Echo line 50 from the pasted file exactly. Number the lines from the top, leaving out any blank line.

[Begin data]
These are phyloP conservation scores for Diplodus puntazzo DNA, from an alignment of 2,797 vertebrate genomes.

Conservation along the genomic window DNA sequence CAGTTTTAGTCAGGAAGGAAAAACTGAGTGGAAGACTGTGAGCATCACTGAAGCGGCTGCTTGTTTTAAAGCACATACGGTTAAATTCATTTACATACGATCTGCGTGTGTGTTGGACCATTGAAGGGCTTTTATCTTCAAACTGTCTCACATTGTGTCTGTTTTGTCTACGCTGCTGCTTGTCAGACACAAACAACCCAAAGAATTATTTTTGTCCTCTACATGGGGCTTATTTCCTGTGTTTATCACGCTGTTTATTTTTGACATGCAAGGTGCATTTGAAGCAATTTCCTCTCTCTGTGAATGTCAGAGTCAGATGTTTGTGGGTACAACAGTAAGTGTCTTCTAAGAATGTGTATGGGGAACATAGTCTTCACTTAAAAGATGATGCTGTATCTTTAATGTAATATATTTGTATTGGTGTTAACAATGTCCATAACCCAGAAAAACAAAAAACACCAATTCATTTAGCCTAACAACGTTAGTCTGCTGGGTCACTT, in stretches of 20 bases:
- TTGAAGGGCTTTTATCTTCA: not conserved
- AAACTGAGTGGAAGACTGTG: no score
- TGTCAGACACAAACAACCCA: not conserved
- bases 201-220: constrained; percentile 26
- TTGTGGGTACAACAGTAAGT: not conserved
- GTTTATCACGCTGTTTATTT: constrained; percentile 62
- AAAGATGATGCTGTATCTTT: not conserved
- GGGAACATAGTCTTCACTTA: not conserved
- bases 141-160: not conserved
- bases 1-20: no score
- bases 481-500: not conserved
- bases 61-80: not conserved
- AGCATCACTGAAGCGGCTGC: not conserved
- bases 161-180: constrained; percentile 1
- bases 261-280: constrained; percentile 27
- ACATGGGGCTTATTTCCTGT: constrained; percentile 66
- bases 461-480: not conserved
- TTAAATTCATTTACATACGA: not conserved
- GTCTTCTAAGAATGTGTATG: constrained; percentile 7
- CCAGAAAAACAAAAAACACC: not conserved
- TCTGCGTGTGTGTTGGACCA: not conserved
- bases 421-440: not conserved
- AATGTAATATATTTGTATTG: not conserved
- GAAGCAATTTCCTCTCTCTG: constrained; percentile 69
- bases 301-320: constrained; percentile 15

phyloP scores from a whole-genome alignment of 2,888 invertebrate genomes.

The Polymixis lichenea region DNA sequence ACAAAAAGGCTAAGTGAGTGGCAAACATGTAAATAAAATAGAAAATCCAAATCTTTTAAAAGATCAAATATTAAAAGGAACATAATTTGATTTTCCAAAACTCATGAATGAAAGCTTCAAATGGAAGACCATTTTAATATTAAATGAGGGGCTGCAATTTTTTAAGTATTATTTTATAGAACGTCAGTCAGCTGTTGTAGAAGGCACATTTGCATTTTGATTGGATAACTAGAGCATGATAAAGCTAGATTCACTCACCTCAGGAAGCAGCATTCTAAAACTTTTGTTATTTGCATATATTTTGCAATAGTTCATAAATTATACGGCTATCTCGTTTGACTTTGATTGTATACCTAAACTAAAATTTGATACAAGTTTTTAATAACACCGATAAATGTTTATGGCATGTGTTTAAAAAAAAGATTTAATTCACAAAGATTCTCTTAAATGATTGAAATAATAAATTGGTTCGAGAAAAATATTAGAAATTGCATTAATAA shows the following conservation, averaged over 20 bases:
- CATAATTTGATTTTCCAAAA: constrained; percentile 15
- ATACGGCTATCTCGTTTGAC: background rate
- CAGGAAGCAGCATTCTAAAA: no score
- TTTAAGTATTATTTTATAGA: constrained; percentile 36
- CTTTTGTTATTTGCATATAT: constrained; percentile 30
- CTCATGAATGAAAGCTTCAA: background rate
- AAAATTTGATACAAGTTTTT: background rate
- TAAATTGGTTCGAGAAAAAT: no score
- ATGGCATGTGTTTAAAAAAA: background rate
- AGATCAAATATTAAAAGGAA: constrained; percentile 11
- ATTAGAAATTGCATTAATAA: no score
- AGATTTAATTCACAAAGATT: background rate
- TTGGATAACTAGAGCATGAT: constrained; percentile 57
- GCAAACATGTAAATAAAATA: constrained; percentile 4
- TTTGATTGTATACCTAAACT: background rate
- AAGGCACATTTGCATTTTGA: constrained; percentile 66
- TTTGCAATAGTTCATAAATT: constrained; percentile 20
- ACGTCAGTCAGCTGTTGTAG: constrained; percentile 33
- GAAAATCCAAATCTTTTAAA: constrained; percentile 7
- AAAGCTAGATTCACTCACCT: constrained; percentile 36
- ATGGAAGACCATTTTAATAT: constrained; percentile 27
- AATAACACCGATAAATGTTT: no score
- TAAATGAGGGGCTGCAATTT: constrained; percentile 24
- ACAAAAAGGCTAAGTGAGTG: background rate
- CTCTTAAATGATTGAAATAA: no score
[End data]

- ATGGAAGACCATTTTAATAT: constrained; percentile 27